Oral hormone pregnancy tests and the risks of congenital malformations

A systematic review and meta-analysis, October 2018.
Includes Primodos drug victims testimonials.

Overview

  • Sources :
    • read and/or download the full study (free access) Oral hormone pregnancy tests and the risks of congenital malformations: a systematic review and meta-analysis, F1000Research, First published 31 Oct 2018, 7:1725, DOI:10.12688/f1000research.16758.1.
    • read and/or download the full study (free access) The Primodos components Norethisterone acetate and Ethinyl estradiol induce developmental abnormalities in zebrafsh embryos, nature, Published 13 Feb 2018, DOI:10.1038/s41598-018-21318-9.
  • Testimonials : read some real stories told by the Primodos victims, see the post comment section.
  • Commenting : scroll down this page until you reach the header “Have your say! Share your views” and the box “Enter your comment here…“.

Abstract

Background
Oral hormone pregnancy tests (HPTs), such as Primodos, containing ethinylestradiol and high doses of norethisterone, were given to over a million women from 1958 to 1978, when Primodos was withdrawn from the market because of concerns about possible teratogenicity. We aimed to study the association between maternal exposure to oral HPTs and congenital malformations.

Methods

I am fully supportive of this article on the effects of hormone pregnancy tests as it stands. I have no substantive criticism of the content or methods.

Dr David Healy, professor of psychiatry, psychopharmacologist, scientist and author.

We have performed a systematic review and meta-analysis of case-control and cohort studies that included data from pregnant women and were exposed to oral HPTs within the estimated first three months of pregnancy, if compared with a relevant control group. We used random-effects meta-analysis and assessed the quality of each study using the Newcastle–Ottawa Scale for non-randomized studies.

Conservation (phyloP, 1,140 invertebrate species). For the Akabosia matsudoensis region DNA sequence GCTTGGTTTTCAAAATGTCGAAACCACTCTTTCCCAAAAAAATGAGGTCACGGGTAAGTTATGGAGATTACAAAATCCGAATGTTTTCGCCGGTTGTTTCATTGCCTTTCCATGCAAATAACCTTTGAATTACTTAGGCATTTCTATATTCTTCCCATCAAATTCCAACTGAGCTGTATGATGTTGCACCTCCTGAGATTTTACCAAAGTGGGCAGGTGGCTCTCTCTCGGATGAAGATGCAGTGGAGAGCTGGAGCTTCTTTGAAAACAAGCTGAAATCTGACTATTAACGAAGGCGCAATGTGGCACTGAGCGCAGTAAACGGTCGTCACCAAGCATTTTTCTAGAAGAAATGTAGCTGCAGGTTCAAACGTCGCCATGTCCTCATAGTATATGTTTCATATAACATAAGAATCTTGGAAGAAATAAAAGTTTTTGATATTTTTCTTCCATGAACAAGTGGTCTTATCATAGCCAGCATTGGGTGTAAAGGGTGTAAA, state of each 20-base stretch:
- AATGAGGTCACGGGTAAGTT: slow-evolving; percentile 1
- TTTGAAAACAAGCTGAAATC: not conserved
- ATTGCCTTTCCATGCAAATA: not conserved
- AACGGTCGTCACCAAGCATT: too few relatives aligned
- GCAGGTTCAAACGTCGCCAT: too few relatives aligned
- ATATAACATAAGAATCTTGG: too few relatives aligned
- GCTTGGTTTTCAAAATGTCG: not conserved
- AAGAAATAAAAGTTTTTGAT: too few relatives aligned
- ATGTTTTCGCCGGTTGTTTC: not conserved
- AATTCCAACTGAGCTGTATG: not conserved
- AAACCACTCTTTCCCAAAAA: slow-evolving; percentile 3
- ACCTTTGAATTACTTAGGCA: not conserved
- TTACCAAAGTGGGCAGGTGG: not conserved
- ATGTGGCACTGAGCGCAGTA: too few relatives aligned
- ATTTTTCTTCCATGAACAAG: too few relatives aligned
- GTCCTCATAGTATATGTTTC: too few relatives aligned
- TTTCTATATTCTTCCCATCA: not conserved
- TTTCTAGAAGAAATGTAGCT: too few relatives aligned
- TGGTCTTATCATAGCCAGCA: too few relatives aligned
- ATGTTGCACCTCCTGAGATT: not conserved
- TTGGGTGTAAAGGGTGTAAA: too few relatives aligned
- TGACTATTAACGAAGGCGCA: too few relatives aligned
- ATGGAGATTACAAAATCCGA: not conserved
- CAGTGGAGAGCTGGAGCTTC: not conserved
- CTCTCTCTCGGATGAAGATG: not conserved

Results
We found 16 case control studies and 10 prospective cohort studies, together including 71 330 women, of whom 4209 were exposed to HPTs.

Exposure to oral HPTs was associated with a 40% increased risk of all congenital malformations: pooled odds ratio (OR) = 1.40 (95% CI 1.18 to 1.66; P<0.0001; I2 = 0%).

Exposure to HPTs was associated with an increased risk of

  • congenital heart malformations: pooled OR = 1.89 (95% CI 1.32 to 2.72; P = 0.0006; I2=0%);
  • nervous system malformations OR = 2.98 (95% CI 1.32 to 6.76; P = 0.0109 I2 = 78%);
  • gastrointestinal malformations, OR = 4.50 (95% CI 0.63 to 32.20; P = 0.13; I2 = 54%);
  • musculoskeletal malformations, OR = 2.24 (95% CI 1.23 to 4.08; P= 0.009; I2 = 0%);
  • the VACTERL syndrome (Vertebral defects, Anal atresia, Cardiovascular anomalies, Tracheoesophageal fistula, Esophageal atresia, Renal anomalies, and Limb defects), OR = 7.47 (95% CI 2.92 to 19.07; P < 0.0001; I2 = 0%).

Conclusions
This systematic review and meta-analysis shows that use of oral HPTs in pregnancy is associated with increased risks of congenital malformations.

Reactions

Prof. Henegan’s systematic analyses of epidemiological studies, is a scientific review which members of the Association for children damaged by HPT’s have waited over 45 years for. The findings are incredible and mirror the congenital abnormalities suffered by our members. It is a scandal that this epidemiological study was not commissioned by the Government Health Authorities and we cannot thank Prof. Heneghan and his colleagues enough, for the comprehensive and utterly compelling review.

Marie Lyon,
Assocation for Children Damaged by Hormone Pregnancy Tests, UK

Important Note

Are you a Primodos-victim ?
Send a request to join the group Primodos (The Forgotten Thalidomide) ACDHPT on Facebook.

Reanalysis of Study 329: efficacy and harms of paroxetine and imipramine in adolescents

How difficult it is to get the truth about questionable drugs

The reanalysis of Study 329 illustrates the necessity of making primary trial data and protocols available to increase the rigour of the evidence base.

Access to primary data from trials has important implications for both clinical practice and research, including that published conclusions about efficacy and safety should not be read as authoritative.

Jon Jueridini and colleagues have reanalysed SmithKline Beecham’ infamous Study 329 (published by Keller and colleagues in 2001), the primary objective of which was to compare the efficacy and safety of paroxetine and imipramine with placebo in the treatment of adolescents with unipolar major depression.

The reanalysis under the restoring invisible and abandoned trials (RIAT) initiative was done to see whether access to and reanalysis of a full dataset from a randomised controlled trial would have clinically relevant implications for evidence based medicine.

Their analysis finds that neither paroxetine nor high dose imipramine showed efficacy for major depression in adolescents, and there was an increase in harms with both drugs.

More on Study 329 from The BMJ